The Atom text editor

I’m in a slow-moving, gradual transition towards setting up the Atom text editor as my primary writing environment. The Atom text editor is an open source, ‘hackable’ text editor supported by the Github team. ‘Hackable’ simply means it’s easy to configure. Github support means Github integration, making version control and backups very simple. Since my webpage is hosted on Github pages, I also use Atom to write posts and edit my site. When you push changes to Github from within the editor, the webpage updates automatically. Since Github pages is based on Jekyll, you can write everything in Markdown and have it automatically rendered in HTML.

Figuring out how to make all of this work, you cannot help but learn a little bit about the differences between static and dynamic websites and why static websites seem to be making a comeback in recent years. Basically, they’re cheap, fast, and flexible. You have complete control and are not restricted by server-side design and content management choices. Everything is in plain text, so backup, version control, and future-proofing is ensured.

There are thousands of packages that extend the functionality of the editor in countless directions - crucially, for academic writing, lots of support for Markdown and citations through Zotero. The discussion here and guide here talk about the possibilities. Interestingly, it should also be possible to get Python and Jupyter Notebooks working within Atom, which is something I have yet to explore. As I expect it will take some effort to get everything working seamlessly, this is a transition that will have to develop bit by bit. The end goal will be to have one single program through which I can write articles, notes, and posts, convert them to PDFs and Word documents through Pandoc, carry out analysis in Python, update the website, and stay organized with my todo.txt file.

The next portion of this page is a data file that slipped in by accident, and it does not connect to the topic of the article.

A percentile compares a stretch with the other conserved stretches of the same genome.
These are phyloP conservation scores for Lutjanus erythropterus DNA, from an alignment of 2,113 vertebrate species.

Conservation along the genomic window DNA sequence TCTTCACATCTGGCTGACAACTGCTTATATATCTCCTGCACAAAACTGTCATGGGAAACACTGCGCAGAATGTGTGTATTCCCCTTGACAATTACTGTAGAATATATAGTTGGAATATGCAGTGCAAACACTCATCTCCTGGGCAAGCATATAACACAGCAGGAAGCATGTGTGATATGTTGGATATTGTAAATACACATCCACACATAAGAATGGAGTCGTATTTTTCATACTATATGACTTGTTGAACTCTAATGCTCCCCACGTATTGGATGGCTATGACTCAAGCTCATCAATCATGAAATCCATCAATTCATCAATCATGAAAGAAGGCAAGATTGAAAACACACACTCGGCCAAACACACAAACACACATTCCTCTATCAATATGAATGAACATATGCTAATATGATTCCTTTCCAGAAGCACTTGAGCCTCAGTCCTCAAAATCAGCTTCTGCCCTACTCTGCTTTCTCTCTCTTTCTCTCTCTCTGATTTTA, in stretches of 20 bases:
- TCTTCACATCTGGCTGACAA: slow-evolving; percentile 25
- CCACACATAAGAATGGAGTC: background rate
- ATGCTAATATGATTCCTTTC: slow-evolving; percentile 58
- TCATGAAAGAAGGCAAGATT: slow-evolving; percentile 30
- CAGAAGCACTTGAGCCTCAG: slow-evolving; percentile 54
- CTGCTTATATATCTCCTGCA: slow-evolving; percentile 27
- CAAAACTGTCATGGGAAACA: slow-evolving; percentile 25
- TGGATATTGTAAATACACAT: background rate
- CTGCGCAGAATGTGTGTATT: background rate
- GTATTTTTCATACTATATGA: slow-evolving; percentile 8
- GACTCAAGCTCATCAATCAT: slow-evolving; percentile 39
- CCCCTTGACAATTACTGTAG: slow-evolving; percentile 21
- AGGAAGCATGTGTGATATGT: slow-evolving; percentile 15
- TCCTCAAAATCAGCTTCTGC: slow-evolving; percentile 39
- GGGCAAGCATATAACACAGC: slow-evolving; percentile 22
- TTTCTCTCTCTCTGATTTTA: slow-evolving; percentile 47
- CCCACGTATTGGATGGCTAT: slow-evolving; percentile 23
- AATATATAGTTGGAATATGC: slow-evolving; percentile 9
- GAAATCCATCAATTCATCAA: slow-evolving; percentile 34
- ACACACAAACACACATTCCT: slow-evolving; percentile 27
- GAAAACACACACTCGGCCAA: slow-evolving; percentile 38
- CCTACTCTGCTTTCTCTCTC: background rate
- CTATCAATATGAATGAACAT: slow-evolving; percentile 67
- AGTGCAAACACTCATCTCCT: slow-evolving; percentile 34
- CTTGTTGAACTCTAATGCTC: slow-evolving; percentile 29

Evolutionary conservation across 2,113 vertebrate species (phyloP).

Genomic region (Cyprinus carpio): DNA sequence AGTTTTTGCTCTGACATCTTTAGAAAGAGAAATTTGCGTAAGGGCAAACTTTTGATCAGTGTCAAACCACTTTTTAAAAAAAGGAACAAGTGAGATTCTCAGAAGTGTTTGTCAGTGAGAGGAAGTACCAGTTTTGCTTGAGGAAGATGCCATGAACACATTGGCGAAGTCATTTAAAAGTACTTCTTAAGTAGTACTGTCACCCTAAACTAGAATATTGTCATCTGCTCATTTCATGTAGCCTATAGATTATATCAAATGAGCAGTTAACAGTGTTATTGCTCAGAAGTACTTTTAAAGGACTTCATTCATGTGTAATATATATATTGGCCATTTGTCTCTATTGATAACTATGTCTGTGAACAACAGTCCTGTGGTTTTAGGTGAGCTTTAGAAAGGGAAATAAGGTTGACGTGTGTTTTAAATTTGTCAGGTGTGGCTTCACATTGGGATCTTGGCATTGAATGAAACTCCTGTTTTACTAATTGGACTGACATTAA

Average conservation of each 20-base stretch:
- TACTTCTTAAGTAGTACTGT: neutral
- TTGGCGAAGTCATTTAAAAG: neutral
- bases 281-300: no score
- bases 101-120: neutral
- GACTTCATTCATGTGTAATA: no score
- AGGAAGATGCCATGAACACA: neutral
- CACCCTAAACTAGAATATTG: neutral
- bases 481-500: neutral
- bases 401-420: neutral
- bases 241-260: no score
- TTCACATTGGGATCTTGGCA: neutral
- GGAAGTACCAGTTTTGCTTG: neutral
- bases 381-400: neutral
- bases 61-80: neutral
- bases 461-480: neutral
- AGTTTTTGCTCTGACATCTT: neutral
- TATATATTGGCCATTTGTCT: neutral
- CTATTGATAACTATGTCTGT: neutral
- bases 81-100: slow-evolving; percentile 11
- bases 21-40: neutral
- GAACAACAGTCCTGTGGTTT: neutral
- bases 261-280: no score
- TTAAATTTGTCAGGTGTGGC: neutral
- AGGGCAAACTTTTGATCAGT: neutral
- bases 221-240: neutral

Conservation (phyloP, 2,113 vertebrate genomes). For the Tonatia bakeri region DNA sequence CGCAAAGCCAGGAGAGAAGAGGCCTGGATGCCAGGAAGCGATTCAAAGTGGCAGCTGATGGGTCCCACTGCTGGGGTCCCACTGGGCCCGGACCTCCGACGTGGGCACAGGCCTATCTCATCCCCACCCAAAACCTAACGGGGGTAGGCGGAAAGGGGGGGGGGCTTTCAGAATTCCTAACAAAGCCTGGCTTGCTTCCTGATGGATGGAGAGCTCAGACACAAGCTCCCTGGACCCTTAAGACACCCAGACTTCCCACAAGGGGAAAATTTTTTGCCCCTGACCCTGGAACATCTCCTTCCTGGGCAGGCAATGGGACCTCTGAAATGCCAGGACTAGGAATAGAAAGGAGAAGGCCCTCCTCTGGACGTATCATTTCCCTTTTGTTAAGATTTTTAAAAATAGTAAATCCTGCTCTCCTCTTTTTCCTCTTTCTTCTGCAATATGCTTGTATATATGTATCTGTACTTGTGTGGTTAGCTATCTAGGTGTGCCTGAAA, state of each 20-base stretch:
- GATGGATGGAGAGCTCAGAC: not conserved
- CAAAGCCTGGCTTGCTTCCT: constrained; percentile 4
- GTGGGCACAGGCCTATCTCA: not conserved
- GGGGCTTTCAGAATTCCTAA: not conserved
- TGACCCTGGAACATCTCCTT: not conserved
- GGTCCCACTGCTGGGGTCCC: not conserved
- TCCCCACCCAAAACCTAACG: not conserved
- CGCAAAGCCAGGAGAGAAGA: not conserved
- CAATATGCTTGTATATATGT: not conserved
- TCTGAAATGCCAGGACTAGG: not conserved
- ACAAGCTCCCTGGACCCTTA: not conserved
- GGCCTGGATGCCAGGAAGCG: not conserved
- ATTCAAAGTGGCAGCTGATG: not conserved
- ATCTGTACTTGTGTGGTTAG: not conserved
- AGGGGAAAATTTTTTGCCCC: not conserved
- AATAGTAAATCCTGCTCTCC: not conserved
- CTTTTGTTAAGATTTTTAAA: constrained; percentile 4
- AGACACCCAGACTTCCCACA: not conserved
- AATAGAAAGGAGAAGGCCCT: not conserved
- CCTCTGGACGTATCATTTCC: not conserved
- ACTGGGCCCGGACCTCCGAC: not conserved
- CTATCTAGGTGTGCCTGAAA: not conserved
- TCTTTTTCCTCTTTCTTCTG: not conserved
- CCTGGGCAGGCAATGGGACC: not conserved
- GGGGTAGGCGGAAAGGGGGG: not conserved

In case any of this turns out to be useful to others who are considering something similar, I’ll record my experiences in future posts. There are lots of reasons you might consider moving away from WYSIWYG editors such as Microsoft Word. Here are some of them:

The ideas behind this workflow are outlined brilliantly at Michael Descy’s PlainTextProductivity website. He uses Sublime Text instead of Atom, which is closed source and $70 per license. Kieran Healy also has a fantastic guide and reasoning behind plain text social science, where he also provides an Emacs starter kit. Over time, I hope I can implement something similar to the approaches they describe for Sublime or Emacs but in Atom, as it seems a bit more modern and approachable.

Written on November 28, 2017